Powerful star explosions known as supernovae usually mark the death of stars. But astronomers today (November 8, 2017) announced a supernova that exploded multiple times over a period of more than 50 years. It might be the explosion of a star more massive than any seen to explode before. It might be an explosion caused by the meeting of matter and antimatter in a massive star’s core. Whatever the true explanation, the astronomers said the finding, which is published in the peer-reviewed journal Nature:
… completely confounds existing knowledge of a star’s end of life.
The Palomar Transient Factory – an astronomical survey led by Caltech designed to find transient and variable sources such as variable stars, supernovae, asteroids and comets – noticed this supernova in September of 2014. The supernova was designated iPTF14hls. Analysis of its light indicated it was what’s called a type II-P supernova. As expected, the supernova began to fade again.
Everything about the discovery seemed normal … until a few months later.
That’s when astronomers with the Las Cumbres Observatory – a worldwide network of robotic telescopes, directed out of Goleta, California – noticed that iPTF14hls was growing brighter again. Their statement explained:
A normal supernova rises to peak brightness and fades over approximately 100 days. Supernova iPTF14hls, on the other hand, grew brighter and dimmer at least five times over two years.
Then astronomers went back and looked at archival data, showing this part of the sky. They were astonished to find evidence of an explosion in 1954 at the exact same location on the sky’s dome. Apparently, iPTF14hls had somehow survived an earlier explosion and exploded again in 2014.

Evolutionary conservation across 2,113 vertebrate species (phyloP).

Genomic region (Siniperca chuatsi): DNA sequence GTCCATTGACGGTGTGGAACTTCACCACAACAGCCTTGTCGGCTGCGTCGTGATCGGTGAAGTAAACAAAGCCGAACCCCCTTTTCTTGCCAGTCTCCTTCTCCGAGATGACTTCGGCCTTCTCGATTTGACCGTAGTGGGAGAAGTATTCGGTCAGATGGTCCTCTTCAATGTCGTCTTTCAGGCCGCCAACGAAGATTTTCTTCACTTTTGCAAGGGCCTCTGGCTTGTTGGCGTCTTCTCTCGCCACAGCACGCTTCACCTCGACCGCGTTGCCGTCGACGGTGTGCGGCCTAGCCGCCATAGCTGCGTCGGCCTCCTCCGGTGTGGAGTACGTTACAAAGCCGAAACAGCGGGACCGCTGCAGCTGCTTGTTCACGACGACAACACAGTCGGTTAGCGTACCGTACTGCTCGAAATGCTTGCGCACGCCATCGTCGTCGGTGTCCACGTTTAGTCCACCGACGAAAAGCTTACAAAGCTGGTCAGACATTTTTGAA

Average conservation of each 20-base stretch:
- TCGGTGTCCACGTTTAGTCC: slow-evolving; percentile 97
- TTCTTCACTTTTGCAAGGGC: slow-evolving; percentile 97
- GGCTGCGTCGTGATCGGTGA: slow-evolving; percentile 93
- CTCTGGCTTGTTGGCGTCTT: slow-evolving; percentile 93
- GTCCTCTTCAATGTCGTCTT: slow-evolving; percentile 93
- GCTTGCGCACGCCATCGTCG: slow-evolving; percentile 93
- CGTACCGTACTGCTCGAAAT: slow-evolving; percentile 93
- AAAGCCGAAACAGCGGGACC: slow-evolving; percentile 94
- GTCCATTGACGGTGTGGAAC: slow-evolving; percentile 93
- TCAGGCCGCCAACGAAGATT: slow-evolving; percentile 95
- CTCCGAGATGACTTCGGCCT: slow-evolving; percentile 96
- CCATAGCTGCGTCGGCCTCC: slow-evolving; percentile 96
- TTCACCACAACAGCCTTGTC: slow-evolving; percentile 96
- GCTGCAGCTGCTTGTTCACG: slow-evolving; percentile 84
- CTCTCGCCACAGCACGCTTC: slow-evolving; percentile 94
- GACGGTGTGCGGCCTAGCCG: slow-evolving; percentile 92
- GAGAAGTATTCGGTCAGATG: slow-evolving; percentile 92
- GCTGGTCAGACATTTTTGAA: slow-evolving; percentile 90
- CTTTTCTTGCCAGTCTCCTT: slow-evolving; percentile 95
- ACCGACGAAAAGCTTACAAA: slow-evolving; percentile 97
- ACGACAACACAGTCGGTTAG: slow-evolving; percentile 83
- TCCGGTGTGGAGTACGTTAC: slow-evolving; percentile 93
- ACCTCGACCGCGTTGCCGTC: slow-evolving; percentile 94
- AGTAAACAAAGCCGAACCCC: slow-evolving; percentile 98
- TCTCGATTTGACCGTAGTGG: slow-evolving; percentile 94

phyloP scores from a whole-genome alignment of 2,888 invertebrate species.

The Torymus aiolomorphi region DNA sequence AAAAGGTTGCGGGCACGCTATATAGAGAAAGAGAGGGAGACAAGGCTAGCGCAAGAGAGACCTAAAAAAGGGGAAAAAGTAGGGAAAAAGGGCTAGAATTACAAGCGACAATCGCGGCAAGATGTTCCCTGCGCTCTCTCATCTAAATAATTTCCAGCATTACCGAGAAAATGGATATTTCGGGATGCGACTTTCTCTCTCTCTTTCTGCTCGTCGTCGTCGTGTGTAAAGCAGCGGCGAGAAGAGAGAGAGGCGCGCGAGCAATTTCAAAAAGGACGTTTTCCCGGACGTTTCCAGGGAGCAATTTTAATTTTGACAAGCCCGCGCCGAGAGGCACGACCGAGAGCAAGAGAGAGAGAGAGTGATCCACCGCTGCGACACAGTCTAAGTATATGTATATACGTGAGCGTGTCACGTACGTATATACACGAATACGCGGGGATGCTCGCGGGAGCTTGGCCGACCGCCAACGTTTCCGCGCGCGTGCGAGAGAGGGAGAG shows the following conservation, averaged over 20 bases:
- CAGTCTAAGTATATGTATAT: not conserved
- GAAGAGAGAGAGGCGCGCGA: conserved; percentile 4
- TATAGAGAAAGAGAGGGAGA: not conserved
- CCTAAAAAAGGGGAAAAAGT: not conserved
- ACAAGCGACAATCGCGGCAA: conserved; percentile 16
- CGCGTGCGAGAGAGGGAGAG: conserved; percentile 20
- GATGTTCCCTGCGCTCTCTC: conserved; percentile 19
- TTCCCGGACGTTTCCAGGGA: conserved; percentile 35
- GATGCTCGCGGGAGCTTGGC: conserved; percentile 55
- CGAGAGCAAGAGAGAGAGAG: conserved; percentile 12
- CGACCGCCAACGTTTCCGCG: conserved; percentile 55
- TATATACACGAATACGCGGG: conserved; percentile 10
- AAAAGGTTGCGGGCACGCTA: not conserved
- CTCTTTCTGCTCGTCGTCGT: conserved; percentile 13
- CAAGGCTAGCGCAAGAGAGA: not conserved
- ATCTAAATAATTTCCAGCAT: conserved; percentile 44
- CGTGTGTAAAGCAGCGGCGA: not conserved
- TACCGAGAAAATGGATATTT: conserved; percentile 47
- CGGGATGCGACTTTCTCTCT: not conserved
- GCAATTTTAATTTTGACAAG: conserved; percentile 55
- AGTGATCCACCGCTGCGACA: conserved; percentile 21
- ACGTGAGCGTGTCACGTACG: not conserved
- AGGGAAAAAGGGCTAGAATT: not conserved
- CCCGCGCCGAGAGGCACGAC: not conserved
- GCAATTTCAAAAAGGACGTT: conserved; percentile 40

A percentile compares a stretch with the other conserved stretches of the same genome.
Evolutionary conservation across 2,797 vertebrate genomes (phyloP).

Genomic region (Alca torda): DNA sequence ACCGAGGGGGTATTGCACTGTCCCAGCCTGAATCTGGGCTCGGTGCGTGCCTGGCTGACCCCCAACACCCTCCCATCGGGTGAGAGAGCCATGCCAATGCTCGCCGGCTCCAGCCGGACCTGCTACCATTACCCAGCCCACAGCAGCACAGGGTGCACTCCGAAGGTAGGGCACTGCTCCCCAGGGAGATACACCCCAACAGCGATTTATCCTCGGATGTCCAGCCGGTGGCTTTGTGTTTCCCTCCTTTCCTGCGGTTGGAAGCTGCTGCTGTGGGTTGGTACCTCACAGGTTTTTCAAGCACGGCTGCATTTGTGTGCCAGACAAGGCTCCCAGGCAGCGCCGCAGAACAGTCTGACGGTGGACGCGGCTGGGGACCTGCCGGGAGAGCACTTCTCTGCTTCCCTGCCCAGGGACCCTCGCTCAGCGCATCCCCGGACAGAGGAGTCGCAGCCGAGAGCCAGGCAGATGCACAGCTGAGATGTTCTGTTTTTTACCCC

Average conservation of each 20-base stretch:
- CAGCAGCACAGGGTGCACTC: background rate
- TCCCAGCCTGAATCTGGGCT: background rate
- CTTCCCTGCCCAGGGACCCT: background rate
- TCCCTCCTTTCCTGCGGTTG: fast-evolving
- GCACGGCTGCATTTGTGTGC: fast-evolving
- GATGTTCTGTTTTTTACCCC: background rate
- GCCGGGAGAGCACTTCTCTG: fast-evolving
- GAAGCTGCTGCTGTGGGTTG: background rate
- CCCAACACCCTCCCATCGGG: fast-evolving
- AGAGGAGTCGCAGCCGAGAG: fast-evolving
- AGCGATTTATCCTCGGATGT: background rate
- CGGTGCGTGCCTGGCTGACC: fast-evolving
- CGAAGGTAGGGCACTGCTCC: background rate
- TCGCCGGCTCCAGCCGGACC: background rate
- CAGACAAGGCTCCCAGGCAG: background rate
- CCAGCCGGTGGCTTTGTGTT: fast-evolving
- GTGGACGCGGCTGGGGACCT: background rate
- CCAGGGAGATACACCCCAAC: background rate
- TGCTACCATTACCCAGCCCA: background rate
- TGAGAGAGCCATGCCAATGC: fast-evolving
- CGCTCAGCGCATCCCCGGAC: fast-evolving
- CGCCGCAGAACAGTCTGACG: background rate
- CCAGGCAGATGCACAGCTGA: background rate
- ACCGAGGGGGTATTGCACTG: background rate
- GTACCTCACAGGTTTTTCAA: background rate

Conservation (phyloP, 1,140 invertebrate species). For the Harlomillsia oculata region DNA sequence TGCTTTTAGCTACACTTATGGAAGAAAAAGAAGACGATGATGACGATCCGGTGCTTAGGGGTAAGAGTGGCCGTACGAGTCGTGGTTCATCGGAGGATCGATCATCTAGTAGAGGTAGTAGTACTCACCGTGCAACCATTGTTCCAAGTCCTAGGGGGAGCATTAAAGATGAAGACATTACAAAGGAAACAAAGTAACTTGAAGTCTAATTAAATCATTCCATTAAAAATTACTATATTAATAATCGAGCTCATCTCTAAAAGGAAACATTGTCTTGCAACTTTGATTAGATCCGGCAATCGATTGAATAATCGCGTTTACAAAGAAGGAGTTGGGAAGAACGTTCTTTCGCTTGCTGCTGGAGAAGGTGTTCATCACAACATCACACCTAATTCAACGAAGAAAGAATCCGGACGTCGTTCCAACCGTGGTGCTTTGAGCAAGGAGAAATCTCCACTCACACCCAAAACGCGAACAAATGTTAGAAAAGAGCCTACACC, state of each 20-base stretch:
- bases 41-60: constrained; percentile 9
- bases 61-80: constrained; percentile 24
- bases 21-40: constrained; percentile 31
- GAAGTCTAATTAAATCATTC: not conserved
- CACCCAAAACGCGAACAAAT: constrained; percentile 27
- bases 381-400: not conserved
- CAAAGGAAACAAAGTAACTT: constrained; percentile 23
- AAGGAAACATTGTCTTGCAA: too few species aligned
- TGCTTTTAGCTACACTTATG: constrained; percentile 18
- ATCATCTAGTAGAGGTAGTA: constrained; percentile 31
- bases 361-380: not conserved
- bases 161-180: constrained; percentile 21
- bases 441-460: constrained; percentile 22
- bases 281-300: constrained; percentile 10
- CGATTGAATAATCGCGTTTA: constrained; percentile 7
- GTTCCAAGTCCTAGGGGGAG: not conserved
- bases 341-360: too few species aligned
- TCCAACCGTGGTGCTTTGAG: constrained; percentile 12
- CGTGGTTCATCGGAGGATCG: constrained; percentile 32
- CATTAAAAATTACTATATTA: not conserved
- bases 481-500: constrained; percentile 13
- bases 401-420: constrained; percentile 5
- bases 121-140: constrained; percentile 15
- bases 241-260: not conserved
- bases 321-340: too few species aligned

Astronomers are now saying that iPTF14hls might be an explosion of a star more massive than any seen to explode before. The study – led by astronomer Iair Arcavi, of Las Cumbres Observatory and the University of California, Santa Barbara – calculated that the star that exploded was at least 50 times more massive than our sun and probably much larger. The size of this explosion could be the reason that our conventional understanding of the death of stars failed to explain this event, according to these astronomers. Iair Arcavi commented:
This supernova breaks everything we thought we knew about how [supernovae] work.
The Las Cumbres astronomers’ statement also explained a possible bizarre mechanism for the explosion of Supernova iPTF14hls:
Supernova iPTF14hls may be the first example of a ‘pulsational pair instability supernova.’ This theory holds that massive stars become so hot in their cores that energy is converted into matter and antimatter. This would cause an explosion that blows off the outer layers of the star and leaves the core intact; this process can repeat over decades before the large final explosion and collapse to a black hole.
Andy Howell, leader of the LCO supernova group and a coauthor of the study, said:
These explosions were only expected to be seen in the early universe and should be extinct today. This is like finding a dinosaur still alive today. If you found one, you would question whether it truly was a dinosaur.
But, the astronomers warn, this theory can’t explain all the observations and might not, after all, be the answer to the riddle of this star. Instead, they say, this supernova might be something completely new.
That’s why the supernova group at Las Cumbres Observatory is still monitoring iPTF14hls, which remains bright three years after it was discovered.
Bottom line: Supernovae iPTF14hls – discovered in 2014 – stayed bright for 600 days. Then, astronomers found a 1954 explosion in the same spot in the sky.
Via Las Cumbres Observatory and Carnegie Science.
Deborah Byrd created the EarthSky radio series in 1991 and founded EarthSky.org in 1994. Today, she serves as Editor-in-Chief of this website. She has won a galaxy of awards from the broadcasting and science communities, including having an asteroid named 3505 Byrd in her honor. A science communicator and educator since 1976, Byrd believes in science as a force for good in the world and a vital tool for the 21st century. "Being an EarthSky editor is like hosting a big global party for cool nature-lovers," she says.